There has been a lot of drama among monetary theorists in the blogosphere, and I have been waiting for Scott Sumner to join the fray. He writes,
Thus the question is never whether low rates unfairly subsidize borrowers, or whether high rates unfairly tax borrowers, because the Fed is not directly fixing interest rates, or driving any sort of tax or subsidy wedge between lenders and borrowers. Rates are set in the market. The question is whether the money supply is set at a level that produces the sort of interest rates, exchange rates, prices, NGDP, etc, that are consistent with optimal macroeconomic performance.
Read the whole thing, and follow the links if you need to get caught up on the controversies. As for where I stand, I will just say that I find the monetary theory of Sumner and Krugman more, um, familiar than those of Rajan and Kocherlakota.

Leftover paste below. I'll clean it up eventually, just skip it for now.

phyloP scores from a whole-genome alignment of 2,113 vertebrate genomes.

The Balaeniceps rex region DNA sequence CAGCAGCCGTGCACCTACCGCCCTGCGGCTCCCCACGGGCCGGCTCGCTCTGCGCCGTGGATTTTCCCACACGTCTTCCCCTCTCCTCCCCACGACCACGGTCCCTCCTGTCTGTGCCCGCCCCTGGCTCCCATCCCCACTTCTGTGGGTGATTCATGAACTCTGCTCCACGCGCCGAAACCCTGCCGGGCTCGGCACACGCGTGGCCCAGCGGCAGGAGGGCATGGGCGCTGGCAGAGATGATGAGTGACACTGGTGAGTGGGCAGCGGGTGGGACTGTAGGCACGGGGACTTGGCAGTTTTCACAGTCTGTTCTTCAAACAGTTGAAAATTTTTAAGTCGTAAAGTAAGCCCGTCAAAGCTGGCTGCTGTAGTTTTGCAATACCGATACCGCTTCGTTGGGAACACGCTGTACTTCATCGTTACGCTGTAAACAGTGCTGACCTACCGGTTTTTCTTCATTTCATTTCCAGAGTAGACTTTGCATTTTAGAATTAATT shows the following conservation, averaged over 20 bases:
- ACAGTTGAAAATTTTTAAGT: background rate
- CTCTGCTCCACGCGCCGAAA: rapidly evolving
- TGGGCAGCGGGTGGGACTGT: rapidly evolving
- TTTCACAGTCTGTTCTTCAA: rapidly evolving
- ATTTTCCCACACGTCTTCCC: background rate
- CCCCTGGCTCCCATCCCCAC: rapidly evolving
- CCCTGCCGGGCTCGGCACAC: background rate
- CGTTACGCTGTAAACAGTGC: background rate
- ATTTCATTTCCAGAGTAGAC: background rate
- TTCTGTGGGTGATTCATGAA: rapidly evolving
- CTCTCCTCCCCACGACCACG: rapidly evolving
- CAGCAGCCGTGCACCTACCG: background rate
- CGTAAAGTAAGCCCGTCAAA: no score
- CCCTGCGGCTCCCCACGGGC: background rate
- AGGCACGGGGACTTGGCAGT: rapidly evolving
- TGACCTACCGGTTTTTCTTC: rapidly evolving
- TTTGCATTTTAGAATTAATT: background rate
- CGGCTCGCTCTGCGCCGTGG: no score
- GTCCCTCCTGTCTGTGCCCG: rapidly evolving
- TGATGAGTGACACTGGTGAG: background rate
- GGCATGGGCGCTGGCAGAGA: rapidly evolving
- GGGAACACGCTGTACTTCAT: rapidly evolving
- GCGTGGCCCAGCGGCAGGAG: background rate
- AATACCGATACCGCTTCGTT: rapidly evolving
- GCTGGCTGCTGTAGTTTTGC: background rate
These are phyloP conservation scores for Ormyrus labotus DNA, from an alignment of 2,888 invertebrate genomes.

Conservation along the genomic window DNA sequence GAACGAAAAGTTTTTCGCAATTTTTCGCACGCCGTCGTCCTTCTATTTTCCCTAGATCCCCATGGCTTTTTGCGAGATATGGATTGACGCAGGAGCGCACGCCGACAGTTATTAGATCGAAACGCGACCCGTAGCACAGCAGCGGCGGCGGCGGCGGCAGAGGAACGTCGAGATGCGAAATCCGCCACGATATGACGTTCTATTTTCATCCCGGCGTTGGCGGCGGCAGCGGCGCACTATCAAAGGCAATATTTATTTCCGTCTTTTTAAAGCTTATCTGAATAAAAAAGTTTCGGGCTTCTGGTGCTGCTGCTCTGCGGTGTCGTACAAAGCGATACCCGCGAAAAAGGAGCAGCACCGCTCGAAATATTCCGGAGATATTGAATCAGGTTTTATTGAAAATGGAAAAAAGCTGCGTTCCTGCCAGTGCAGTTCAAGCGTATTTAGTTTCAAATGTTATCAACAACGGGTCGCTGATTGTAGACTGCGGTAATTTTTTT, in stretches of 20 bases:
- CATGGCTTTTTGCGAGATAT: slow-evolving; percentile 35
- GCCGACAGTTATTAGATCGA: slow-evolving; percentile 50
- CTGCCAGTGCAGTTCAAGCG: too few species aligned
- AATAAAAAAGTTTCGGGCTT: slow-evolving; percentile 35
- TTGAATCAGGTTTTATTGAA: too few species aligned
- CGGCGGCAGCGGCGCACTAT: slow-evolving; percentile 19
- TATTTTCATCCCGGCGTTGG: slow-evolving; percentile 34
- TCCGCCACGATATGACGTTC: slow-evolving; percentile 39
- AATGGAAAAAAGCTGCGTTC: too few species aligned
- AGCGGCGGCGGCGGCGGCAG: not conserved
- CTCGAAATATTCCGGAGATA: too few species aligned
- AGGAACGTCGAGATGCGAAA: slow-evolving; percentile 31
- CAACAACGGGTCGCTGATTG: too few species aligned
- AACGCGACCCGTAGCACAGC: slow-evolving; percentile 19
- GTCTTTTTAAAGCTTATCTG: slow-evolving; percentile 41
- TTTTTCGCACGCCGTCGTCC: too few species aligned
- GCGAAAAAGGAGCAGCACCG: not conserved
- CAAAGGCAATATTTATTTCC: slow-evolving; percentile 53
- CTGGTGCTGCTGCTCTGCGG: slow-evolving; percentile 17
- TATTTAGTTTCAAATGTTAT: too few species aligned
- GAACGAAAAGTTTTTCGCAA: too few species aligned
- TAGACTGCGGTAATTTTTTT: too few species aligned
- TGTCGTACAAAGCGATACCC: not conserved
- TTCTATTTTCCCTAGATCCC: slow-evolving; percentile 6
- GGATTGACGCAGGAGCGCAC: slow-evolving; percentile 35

Here is a multi-part question for monetary theorists:
Suppose that the ten-year interest rate on Treasuries is now 2.6 percent.
1. What open market operations would you recommend to try to bring this rate down to 2.5 percent as rapidly as possible?
2. What open market operations would you recommend to try to bring this rate up to 10.6 percent as rapidly as possible?
3. If someone were to recommend for both (1) and (2) open-market purchases of short-term Treasuries with high-powered money (not necessarily in the same amounts or over the same time period), could that be the right answer? Explain why or why not.